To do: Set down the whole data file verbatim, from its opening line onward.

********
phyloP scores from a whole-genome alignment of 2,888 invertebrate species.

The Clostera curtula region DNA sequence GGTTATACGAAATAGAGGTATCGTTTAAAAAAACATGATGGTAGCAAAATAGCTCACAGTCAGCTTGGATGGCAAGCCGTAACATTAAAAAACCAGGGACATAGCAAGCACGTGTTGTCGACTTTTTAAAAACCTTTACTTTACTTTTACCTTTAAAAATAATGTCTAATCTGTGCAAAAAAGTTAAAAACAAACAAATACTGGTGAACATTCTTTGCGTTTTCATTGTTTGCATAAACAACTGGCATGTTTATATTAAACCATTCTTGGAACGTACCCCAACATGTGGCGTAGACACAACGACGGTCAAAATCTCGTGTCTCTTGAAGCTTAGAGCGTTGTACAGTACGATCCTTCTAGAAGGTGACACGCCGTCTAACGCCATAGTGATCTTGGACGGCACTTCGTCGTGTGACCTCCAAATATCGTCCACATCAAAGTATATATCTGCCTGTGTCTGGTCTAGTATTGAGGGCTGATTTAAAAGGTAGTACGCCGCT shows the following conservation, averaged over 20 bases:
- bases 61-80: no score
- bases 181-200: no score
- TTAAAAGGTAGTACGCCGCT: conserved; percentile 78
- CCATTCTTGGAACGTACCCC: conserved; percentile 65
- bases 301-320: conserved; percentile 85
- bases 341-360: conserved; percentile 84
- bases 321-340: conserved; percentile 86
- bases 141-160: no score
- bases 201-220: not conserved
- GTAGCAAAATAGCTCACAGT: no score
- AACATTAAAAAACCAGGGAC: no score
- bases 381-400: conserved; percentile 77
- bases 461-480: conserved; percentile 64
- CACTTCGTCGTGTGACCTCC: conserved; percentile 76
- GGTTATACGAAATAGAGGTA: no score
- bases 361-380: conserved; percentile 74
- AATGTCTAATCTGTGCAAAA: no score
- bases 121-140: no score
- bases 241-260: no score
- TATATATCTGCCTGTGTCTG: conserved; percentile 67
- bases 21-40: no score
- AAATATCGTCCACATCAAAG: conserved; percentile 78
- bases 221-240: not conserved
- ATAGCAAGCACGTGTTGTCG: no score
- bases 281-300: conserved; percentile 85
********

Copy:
phyloP scores from a whole-genome alignment of 2,888 invertebrate species.

The Clostera curtula region DNA sequence GGTTATACGAAATAGAGGTATCGTTTAAAAAAACATGATGGTAGCAAAATAGCTCACAGTCAGCTTGGATGGCAAGCCGTAACATTAAAAAACCAGGGACATAGCAAGCACGTGTTGTCGACTTTTTAAAAACCTTTACTTTACTTTTACCTTTAAAAATAATGTCTAATCTGTGCAAAAAAGTTAAAAACAAACAAATACTGGTGAACATTCTTTGCGTTTTCATTGTTTGCATAAACAACTGGCATGTTTATATTAAACCATTCTTGGAACGTACCCCAACATGTGGCGTAGACACAACGACGGTCAAAATCTCGTGTCTCTTGAAGCTTAGAGCGTTGTACAGTACGATCCTTCTAGAAGGTGACACGCCGTCTAACGCCATAGTGATCTTGGACGGCACTTCGTCGTGTGACCTCCAAATATCGTCCACATCAAAGTATATATCTGCCTGTGTCTGGTCTAGTATTGAGGGCTGATTTAAAAGGTAGTACGCCGCT shows the following conservation, averaged over 20 bases:
- bases 61-80: no score
- bases 181-200: no score
- TTAAAAGGTAGTACGCCGCT: conserved; percentile 78
- CCATTCTTGGAACGTACCCC: conserved; percentile 65
- bases 301-320: conserved; percentile 85
- bases 341-360: conserved; percentile 84
- bases 321-340: conserved; percentile 86
- bases 141-160: no score
- bases 201-220: not conserved
- GTAGCAAAATAGCTCACAGT: no score
- AACATTAAAAAACCAGGGAC: no score
- bases 381-400: conserved; percentile 77
- bases 461-480: conserved; percentile 64
- CACTTCGTCGTGTGACCTCC: conserved; percentile 76
- GGTTATACGAAATAGAGGTA: no score
- bases 361-380: conserved; percentile 74
- AATGTCTAATCTGTGCAAAA: no score
- bases 121-140: no score
- bases 241-260: no score
- TATATATCTGCCTGTGTCTG: conserved; percentile 67
- bases 21-40: no score
- AAATATCGTCCACATCAAAG: conserved; percentile 78
- bases 221-240: not conserved
- ATAGCAAGCACGTGTTGTCG: no score
- bases 281-300: conserved; percentile 85